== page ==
- Defibrillable rhythm: Here the heart muscle still has its own cardiac activity, i.e. it has its own electrical activity. However, this is out of rhythm as much as possible. These include the cardiac arrhythmias ventricular fibrillation, ventricular flutter and pulseless ventricular tachycardia/pVT. They can be corrected by defibrillation. The device would trigger an electric shock (fully automatic defibrillator) or prompt the first aider to press the corresponding button (semi-automatic defibrillator).
Defibrillation as part of resuscitation
The use of a defibrillator is one of the basic measures of resuscitation (basic life support, bls).
A mnemonic for the sequence of resuscitation is: check – call – press. Check consciousness and breathing, then call the emergency doctor and start chest compressions.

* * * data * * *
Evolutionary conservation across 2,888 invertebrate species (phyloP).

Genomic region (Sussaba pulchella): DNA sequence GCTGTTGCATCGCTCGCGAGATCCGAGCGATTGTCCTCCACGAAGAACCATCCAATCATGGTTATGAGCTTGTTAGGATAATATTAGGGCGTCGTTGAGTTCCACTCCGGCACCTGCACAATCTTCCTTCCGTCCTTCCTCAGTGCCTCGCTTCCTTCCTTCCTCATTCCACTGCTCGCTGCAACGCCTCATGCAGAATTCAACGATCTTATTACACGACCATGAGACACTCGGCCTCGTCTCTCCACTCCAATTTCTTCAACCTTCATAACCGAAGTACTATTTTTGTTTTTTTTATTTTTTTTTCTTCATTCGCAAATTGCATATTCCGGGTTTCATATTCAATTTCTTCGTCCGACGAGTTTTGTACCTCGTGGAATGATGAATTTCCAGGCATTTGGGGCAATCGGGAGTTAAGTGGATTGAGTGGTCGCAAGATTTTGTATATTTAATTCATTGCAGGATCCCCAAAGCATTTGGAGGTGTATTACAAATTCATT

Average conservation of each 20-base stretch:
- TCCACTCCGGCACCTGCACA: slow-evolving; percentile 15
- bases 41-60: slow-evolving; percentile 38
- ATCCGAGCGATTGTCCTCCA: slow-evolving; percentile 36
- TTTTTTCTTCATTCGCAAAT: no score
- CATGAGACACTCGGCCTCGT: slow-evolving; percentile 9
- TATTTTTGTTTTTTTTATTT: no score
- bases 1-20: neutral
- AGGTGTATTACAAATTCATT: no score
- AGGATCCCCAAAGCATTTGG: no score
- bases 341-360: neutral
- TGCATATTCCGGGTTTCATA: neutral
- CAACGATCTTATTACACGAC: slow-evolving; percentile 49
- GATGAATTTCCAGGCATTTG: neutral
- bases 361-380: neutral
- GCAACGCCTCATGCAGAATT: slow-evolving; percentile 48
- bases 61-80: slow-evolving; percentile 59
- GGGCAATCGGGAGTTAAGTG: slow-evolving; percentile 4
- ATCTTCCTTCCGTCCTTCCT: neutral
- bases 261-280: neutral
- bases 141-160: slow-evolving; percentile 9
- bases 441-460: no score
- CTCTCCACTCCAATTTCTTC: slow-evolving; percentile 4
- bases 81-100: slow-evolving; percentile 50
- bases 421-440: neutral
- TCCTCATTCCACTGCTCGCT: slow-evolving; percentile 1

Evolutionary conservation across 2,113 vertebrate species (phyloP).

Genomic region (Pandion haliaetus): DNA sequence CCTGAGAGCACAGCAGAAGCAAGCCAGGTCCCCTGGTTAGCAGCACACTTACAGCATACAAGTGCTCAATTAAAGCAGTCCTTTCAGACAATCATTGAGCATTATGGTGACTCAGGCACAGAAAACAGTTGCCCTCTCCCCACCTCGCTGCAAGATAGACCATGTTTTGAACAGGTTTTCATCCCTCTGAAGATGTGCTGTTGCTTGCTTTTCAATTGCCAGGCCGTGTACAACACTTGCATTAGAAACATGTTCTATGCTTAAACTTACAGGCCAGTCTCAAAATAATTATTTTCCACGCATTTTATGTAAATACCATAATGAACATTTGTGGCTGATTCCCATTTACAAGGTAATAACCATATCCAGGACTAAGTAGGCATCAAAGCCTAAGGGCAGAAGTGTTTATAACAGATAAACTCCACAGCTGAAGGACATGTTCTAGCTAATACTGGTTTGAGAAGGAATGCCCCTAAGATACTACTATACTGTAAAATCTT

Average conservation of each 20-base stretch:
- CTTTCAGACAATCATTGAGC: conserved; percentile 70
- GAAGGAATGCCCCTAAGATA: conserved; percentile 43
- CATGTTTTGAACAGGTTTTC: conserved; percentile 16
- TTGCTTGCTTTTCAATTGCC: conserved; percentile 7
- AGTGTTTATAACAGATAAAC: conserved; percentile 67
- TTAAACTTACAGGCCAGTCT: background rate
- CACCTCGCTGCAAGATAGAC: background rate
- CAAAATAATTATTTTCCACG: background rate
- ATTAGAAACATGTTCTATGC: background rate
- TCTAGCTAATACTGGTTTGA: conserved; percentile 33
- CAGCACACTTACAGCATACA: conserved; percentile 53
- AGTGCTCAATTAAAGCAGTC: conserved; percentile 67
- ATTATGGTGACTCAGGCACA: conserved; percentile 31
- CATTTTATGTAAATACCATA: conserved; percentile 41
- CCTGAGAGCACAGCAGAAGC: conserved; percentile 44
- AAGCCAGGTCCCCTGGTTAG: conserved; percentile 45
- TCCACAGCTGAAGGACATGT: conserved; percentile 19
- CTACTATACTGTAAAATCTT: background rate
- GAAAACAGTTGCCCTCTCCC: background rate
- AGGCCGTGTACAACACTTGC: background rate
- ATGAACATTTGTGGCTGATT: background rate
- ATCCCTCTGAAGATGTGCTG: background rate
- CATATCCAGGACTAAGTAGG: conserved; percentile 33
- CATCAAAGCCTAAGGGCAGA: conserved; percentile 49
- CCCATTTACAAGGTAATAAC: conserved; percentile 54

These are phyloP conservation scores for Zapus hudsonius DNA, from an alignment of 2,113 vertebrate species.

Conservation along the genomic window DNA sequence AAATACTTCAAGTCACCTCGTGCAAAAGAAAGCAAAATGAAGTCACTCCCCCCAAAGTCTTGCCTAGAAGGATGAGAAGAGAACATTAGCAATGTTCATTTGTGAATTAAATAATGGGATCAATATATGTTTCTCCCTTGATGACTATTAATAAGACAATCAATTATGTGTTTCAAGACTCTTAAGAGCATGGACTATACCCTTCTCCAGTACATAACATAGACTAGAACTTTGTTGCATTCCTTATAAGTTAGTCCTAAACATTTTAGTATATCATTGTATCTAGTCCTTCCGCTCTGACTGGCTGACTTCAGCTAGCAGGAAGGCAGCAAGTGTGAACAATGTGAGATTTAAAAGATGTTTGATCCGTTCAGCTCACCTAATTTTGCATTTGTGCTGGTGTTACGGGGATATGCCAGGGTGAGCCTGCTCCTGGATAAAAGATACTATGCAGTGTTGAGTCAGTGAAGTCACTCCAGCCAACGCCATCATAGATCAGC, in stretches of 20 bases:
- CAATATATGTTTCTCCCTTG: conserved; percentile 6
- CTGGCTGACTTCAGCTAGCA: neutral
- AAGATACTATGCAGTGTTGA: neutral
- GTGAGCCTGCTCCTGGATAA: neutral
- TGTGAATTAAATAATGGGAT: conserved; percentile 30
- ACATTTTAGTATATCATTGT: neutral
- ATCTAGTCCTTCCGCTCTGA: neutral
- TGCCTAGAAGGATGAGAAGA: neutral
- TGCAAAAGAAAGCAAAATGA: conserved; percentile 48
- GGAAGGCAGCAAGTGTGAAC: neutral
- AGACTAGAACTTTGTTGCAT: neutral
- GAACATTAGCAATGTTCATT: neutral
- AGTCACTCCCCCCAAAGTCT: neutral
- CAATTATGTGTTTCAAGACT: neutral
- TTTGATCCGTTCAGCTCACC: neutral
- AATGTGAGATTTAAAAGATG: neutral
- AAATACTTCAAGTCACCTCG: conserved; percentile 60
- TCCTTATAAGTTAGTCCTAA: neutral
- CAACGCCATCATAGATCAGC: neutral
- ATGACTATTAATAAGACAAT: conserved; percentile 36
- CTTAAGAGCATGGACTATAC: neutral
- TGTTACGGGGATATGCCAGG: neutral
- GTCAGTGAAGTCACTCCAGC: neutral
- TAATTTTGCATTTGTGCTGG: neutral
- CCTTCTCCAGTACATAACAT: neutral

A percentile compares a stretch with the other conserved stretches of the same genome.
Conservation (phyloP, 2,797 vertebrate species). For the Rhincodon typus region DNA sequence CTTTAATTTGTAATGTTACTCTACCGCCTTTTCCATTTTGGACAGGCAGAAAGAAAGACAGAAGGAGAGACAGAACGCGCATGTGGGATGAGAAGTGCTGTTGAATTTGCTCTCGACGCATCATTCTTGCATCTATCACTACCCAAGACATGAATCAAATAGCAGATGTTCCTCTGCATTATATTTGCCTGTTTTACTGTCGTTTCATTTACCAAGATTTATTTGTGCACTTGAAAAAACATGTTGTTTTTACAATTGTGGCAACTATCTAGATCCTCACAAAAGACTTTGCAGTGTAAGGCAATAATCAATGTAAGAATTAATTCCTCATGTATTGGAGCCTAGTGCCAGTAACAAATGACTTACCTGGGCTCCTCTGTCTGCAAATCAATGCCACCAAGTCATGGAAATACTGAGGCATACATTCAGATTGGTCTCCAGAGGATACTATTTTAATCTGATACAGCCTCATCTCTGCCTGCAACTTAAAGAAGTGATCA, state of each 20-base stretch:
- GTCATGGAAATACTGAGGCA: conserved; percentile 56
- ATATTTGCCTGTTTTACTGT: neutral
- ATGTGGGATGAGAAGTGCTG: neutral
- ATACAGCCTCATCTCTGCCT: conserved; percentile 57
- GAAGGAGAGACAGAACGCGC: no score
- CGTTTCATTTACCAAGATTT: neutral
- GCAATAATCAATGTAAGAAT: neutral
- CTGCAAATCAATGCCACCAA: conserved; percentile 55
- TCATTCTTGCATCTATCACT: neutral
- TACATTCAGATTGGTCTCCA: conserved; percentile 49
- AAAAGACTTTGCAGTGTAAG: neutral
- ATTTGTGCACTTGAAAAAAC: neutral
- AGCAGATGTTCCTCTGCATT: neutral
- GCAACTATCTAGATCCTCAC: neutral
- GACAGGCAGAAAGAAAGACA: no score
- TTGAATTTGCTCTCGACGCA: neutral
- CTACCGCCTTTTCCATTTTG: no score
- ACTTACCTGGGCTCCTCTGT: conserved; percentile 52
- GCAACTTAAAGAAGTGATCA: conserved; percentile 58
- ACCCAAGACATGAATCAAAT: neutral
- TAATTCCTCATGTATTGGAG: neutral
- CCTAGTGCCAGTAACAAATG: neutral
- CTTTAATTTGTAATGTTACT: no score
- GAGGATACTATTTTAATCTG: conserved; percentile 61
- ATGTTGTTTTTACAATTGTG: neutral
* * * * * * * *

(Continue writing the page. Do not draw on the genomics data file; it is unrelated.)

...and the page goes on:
You can tell whether you need to initiate resuscitation measures on a person found unconscious by the following steps:
- Test the person’s reaction: speak to them loudly and gently shake their shoulders. If you are alone, it is best to call for help now, especially if the person does not respond.
- Check the person’s breathing: To do this, tilt the patient’s head back slightly and lift their chin. See if there are any foreign objects in the mouth and throat that you can remove. Then the credo “Hear, see, feel!” applies: Hold your ear close to the unconscious person’s mouth and nose – looking towards the chest. Check whether you can hear breathing noises, feel a breath of air and whether the patient’s chest rises and falls. If the victim is breathing on their own, place them in the recovery position.
- Call the emergency services or ask another person present to do so.